Roads, Highways, and Ecosystems
John Stilgoe, Harvard University
©National Humanities Center
(part 2 of 6)
|Sentinel Butte, North Dakota, 1915||Library of Congress|
The first group to agitate for better roads, the League of American Wheelmen, grew out of the 1890s bicycle craze, and the second group evolved with railroad company support. Bicyclists adored paved roads, but away from cities found none. By 1900 the LAW had become the nation’s largest special-interest group, and it advocated paving roads with crushed stones. The macadamized road, named after its Scottish inventor, John Loudon MacAdam, had a multilayered surface of crushed stone: the largest stones, about the size of an adult human skull, at the bottom, then another layer about the size of an adult fist, then a top layer of stones no larger than can go into an adult mouth.
Macadamizing a country road meant backbreaking work in the days of horses, wagons, and picks and shovels, and until the development of steam-powered stone crushers, many states set convicts to work smashing stones with sledgehammers. Convict labor sometimes moved outside prisons to the roads themselves, the men working under guard, and sometimes in the chains and manacles that led to the expression chain gang.
|Prison inmates, 1928||Florida State Archives|
|"Macadamizing a country road meant backbreaking work in the days of horses, wagons, and picks and shovels"|
While no one proved much about the economics of convict labor, the LAW insisted that the macadamized roads benefited more people than just the bicyclists. Gradually, the LAW convinced farmers that a road fit for bicycles saved farmers time, trouble, and money. Between 1889 and 1900 it distributed about five million copies of its pamphlets on road improvement. The most famous of the pamphlets, The Gospel of Good Roads: A Letter to the American Farmer, appeared in 1891, and convinced many farmers that improved roads meant reduced transportation costs (fewer horses hauled the same tonnage), much time saved in traveling back and forth to town and to neighbors’, and far fewer damaged wagons and lamed horses. The LAW joined forces with farmers in a new lobbying group, the National League for Good Roads, and the new group soon convinced railroad companies to join.
|Isaac B. Potter,|
The Gospel of Good Roads: A Letter to the American Farmer, 1891, title page
Railroad companies quickly accepted the National League arguments and began sending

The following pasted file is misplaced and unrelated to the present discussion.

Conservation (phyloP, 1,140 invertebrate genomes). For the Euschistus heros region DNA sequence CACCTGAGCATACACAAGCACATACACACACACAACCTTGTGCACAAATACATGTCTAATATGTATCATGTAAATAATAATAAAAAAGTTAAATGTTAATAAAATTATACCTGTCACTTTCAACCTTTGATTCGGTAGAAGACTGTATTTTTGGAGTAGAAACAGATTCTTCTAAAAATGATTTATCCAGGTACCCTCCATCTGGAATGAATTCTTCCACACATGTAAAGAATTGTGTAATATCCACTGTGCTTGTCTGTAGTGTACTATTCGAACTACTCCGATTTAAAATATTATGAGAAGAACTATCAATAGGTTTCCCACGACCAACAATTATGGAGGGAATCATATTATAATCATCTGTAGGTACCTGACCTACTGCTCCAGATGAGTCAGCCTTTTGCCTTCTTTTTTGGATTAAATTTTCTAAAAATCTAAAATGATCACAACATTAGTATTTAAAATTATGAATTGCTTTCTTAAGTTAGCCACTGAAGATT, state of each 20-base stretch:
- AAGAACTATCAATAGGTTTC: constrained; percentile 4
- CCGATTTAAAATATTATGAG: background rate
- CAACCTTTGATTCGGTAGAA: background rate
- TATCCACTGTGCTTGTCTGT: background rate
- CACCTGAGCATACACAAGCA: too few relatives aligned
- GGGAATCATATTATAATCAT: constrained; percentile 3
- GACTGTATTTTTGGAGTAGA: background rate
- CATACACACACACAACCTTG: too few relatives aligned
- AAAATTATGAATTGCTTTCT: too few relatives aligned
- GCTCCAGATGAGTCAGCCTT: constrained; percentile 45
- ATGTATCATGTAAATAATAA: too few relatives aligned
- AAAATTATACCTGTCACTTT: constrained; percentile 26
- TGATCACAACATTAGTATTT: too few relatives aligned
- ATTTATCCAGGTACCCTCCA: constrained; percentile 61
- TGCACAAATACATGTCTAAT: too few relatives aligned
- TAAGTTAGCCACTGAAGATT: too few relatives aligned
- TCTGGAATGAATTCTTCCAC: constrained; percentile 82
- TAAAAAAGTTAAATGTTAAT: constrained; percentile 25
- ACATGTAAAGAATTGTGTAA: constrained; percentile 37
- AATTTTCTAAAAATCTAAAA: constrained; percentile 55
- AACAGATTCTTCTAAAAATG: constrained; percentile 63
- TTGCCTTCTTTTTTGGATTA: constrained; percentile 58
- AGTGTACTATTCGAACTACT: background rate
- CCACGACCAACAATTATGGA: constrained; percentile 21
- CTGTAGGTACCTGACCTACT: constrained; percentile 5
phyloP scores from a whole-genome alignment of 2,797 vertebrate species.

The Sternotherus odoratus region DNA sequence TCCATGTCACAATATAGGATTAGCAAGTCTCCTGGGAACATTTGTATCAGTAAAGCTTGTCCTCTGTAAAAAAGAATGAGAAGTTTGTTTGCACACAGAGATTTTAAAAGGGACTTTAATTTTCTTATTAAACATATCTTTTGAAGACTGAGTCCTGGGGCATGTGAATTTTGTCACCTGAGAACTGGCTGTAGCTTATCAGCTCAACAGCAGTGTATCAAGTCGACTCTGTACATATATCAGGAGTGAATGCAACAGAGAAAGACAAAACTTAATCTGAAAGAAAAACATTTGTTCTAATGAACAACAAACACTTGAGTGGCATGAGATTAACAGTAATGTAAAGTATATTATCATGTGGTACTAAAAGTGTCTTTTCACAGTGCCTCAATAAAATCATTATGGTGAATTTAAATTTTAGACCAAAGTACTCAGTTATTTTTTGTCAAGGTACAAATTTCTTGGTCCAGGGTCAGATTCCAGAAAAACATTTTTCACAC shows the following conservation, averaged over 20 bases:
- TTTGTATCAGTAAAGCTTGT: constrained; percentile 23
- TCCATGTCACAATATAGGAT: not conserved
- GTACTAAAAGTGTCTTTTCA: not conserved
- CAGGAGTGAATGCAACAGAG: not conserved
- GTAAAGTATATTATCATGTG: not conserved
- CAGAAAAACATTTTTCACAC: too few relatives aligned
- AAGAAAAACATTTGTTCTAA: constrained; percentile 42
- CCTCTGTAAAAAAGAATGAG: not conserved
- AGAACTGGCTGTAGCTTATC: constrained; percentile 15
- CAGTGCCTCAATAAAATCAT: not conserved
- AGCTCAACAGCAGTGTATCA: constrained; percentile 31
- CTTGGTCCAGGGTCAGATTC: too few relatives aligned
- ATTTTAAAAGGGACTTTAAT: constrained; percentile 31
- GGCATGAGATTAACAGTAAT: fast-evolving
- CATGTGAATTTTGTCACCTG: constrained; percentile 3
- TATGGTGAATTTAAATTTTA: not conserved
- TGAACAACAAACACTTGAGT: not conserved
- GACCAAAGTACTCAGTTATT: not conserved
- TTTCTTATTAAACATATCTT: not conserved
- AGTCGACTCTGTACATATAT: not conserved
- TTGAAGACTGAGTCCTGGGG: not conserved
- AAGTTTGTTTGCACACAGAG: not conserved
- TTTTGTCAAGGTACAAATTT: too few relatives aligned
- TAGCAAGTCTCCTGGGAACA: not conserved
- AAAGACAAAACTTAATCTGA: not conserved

“Good Roads” trains to rural stations. At railroad company expense, men and machinery would build a mile or two
of macadamized road away from a railroad station into the country. Horse-drawn dump wagons and graders, but
above all, a steam roller for packing down the stones, impressed onlookers from the beginning.
|1910||Minnesota Historical Society|
|"above all, a steam roller for|
packing down the stones
But the new surfaced roads stunned everyone. Farmers instantly realized that on a macadamized road their horses worked far less hard, and that indeed a two-horse team could pull a wagon needing a four- or six-horse team on ordinary dirt roads. A macadamized road drained well on rainy days and never turned to mud, and the steel wagon-wheel rims and steel shoes of the horses compacted the top layer of small stones into a hard, more or less even surface that stayed in
place wonderfully well. Farmers living along a macadamized road became more efficient and increased crop production, which meant more produce for the railroad companies to haul from rural stations
to cities. However unlikely the combination seemed at first, the LAW and the railroad industry soon convinced
the nation’s farmers that macadamized roads increased productivity and cut
transportation costs. Once used to the
roads, farmers and other rural and small-town short-distance travelers suddenly
disliked dirt roads as utterly old fashioned.
|Florida State Archives|
|"But the new-surfaced roads|
Where farmers could not afford macadamized roads, they began to drag them with crude devices made from split trees. Invented around 1904 by a Missouri farmer, D. Ward King, “the King road drag” was soon used by farmers everywhere in the United States to improve roads. Farmers working outside the Iowa town of Owasa even had a song to speed their work with the drag:
Dragging the roads, dragging the roads
|Harry Darius Ayer|
Minnesota Historical Society
"How to Make Good Dirt Roads," 1905
Dragging the roads with the King road drag;
Hard as a bone, smooth as a hone,
The roads that lead into Owasa.
In many parts of the nation, the simple King road drag improved roads enough that farmers found macadamizing unnecessary.
Then, suddenly, technological change fractured the alliance of bicyclists, railroad companies, and farmers. Motor cars not only ruined macadamized roads but destroyed drag-smoothed roads too. Automobile tires ripped up the compacted surface of steam-rolled stones, making ruts that annoyed bicyclists and horse-driving farmers alike. The ruts channeled rainstorm water that eroded roads or trapped it in dangerous puddles that in winter froze into road-heaving chaos. But once automobiles operated reliably and at speeds up to fifteen miles an hour, town-to-town travel became possible over macadamized roads. By 1915 railroad companies noticed dramatic decreases in short-distance passenger ridership as more and more people abandoned buggies—and bicycles—for automobiles. An extraordinary transportation revolution was under way, and no one had a clear picture of what would happen even five years ahead.
But by 1925, seventeen million automobiles and other motor vehicles operated over twenty
thousand miles of concrete-paved roads and over hundreds of thousands of miles
of improved roads.
|Putting in street pavement at Kerkhoven,|
|Charles Lincoln Merryman|
Minnesota Historical Society
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